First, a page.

A few days of early June has seen USD/VND exchange rate surging to the record high that has ruined the stability from the beginning of the year. Despite stock market’s recovery, this has posed significant concerns on stock investors as foreign investors have apparently been less enthusiastic about the listed market, particularly some even are considering capital withdrawal in short term.
FTSE Vietnam Index that was built in 2007 has long been considered the standard trading parameter for foreign financial institutions, which is periodically adjusted by FTSE. In their latest review in early June, three stocks including REE, PET and KDH have been removed from FTSE Vietnam Index series while the other five namely DHG, VCF, PGD, ASM and LCG have been newly added. Normally, such adjustment is subject to two major criteria which are purchasing volume of foreign investors and daily liquidity of stocks based on FTSE’s own calculation.
Besides ETF managed by Deutsche Bank, Market Vectors Vietnam ETF – VNM run by Van Eck is another well-known ETF. The recent announcement of investment portfolio on 5 June has revealed VNM’s negative operating cash of nearly USD 2 million. This fund could, thus, not only carry out periodical portfolio restructuring but also face up to shareholders’ potential capital withdrawal. EFT allows more flexible capital withdrawal than tradition funds, making such ETFs’ reaction an early indication for the market.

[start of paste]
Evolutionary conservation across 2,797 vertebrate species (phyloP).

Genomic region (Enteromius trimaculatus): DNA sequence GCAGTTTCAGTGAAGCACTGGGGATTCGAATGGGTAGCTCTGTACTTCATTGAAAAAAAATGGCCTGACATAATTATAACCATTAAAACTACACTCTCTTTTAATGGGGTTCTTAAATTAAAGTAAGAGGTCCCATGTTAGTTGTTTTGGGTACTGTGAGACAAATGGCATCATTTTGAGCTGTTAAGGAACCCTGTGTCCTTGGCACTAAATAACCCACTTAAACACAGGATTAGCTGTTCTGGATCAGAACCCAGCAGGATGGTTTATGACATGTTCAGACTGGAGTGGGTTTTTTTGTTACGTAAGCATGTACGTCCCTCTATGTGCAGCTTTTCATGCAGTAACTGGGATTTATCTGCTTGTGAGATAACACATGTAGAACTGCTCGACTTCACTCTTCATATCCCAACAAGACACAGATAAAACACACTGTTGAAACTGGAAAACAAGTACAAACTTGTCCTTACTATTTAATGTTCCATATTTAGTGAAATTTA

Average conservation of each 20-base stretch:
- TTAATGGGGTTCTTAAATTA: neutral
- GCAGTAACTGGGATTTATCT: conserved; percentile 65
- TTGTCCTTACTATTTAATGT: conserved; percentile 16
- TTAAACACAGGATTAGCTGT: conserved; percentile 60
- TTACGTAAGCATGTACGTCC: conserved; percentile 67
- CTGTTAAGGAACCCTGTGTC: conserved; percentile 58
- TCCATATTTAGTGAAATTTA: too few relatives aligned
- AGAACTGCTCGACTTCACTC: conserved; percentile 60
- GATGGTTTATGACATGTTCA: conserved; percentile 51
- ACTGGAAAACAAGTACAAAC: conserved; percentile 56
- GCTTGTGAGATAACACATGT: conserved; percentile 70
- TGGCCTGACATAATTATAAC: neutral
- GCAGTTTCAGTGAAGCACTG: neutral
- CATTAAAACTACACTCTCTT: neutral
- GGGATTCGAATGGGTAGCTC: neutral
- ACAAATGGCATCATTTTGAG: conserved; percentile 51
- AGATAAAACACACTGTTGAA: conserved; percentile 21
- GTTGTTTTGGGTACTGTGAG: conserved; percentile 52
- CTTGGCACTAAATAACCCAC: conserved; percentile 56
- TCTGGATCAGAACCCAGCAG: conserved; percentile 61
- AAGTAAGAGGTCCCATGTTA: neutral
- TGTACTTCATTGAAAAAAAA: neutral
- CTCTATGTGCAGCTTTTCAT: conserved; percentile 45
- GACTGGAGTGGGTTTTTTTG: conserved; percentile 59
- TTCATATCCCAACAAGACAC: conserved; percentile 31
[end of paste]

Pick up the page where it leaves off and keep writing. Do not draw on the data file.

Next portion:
Currently, net selling of the foreign sector has continued since May bringing to mind the falling stock market in the end of 2011 due to prolonged net selling of several close-ended foreign funds being converted into open-ended.
In fact, the recent pick-up in the USD/VND exchange rate is put down to soaring demand from commercial banks when most of them have turned into hoarding foreign currencies for long term rather than short term, according to Ban Viet Securities Company. What is more, excessive import turnover climbing to USD 700 million in May has deepened worries of businesses’ surging demand for the green back till the year end, which could in turn put dong in substantial pressure.
Assumingly, much of the current net selling of EFT could stem from European economic turmoil, said Trinh Hoai Giang, deputy general director of HSX Securities Company. Obviously, capital flows would head for secured markets in the event of global economic instability, he added.